We will continue to hold our limited property fund investments with good rental growth, low rent levels and tenants who aren’t likely to go broke anytime soon. But it doesn’t feel like we’ll be making too many additional ones.

Many investors are trotting out a list of things that are uncertain as a reason to be worried about investing right now. Most of these guys were remarkably quiet earlier in 2015 when stocks were 15-20% more expensive than now. To us, that is completely the wrong way around. Just because we don’t know the answer, doesn’t mean we should not try to deduce it – my grade 8 accounting teacher taught me that. In fact, as value investors, uncertainty is our friend – the more of it about, the more likely we are to pick up a bargain. Besides, negative surprises don’t usually come from things we know about and anticipate – rather from those that blindside us. Thus complacency and overconfidence is usually more of a problem than uncertainty. We don’t see too much complacency and overconfidence from Australian investors right now.

We believe at current values, the Australian market offers reasonable value and presents a good opportunity to add slightly to existing investments, while retaining some cash in case even bigger bargains appear. As we noted in our recent article (8 contrarian investment ideas for 2016), we expect the Australian market to be one of the better performers in 2016, with impact of twin negatives from falling commodity prices and a lower AUD largely now priced in.

In particular, we see many opportunities in the Listed Investment Company space, as some fairly wide divergences arise between the trading value of LIC’s and the value of the underlying stocks they hold. As just one example, you can buy Platinum International’s LIC at the moment for around a 15% premium to the underlying value of its assets, or the PM Capital Global Growth Fund for a 15% discount. Both are exceptional fund managers with great records. We know which one we’d rather own at those prices though.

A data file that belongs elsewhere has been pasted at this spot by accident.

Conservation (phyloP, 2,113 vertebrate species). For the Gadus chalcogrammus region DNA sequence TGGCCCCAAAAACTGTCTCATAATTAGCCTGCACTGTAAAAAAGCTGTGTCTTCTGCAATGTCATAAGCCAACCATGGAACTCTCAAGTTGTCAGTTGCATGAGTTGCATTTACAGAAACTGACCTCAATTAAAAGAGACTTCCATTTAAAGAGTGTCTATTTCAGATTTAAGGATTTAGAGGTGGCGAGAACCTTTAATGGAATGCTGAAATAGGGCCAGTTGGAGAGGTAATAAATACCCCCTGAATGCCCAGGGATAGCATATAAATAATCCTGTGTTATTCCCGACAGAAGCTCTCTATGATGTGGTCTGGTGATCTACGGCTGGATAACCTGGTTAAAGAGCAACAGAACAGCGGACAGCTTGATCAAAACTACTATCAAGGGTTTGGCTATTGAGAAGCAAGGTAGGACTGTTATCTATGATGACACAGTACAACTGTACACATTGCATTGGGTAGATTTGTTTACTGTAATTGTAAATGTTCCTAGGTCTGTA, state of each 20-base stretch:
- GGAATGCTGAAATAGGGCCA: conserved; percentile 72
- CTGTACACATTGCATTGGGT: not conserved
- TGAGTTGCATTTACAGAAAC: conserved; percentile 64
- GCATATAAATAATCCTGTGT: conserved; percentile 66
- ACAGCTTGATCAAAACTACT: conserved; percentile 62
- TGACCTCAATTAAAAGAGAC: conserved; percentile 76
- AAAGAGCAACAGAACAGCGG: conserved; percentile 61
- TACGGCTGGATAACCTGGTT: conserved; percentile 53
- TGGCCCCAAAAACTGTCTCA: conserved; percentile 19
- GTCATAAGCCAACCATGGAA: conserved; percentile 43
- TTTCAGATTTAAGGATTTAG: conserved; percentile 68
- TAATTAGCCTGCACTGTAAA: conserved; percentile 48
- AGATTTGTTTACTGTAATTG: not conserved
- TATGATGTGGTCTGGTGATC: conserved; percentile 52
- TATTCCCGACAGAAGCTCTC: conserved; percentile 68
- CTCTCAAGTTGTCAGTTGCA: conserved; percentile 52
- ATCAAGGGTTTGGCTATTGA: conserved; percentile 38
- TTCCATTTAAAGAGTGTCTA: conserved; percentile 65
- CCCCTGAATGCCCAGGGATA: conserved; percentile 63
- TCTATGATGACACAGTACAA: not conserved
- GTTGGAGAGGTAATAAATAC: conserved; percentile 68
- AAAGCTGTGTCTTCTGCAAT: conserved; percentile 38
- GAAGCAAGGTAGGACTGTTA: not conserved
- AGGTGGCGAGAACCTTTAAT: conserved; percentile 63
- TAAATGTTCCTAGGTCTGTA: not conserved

The LIC market is currently throwing up a number of quality opportunities at discounted prices and, though we only allocate around 15% of our portfolio to this area, we feel it provides one of our very best opportunities to add value in the coming year.

While there are a number of signs of stress in high yield bond markets, this seems confined to the commodities space, in particular loans to US based oil producers. While there will no doubt be pain for holders of these bonds, this doesn’t seem to reflect a wider contagion of the entire sector.

Having got the first interest rate rise out of the way in December, it seems the US Federal Reserve will now be holding fire for quite a while. We expect a similar result in Australia. We expect bond returns to remain dismal for the medium term, and currently have no allocation to this sector.

We expect to continue our approach of making small additions to the portfolio on the days, weeks or months when the market is feeling down. We will remain patient at other times.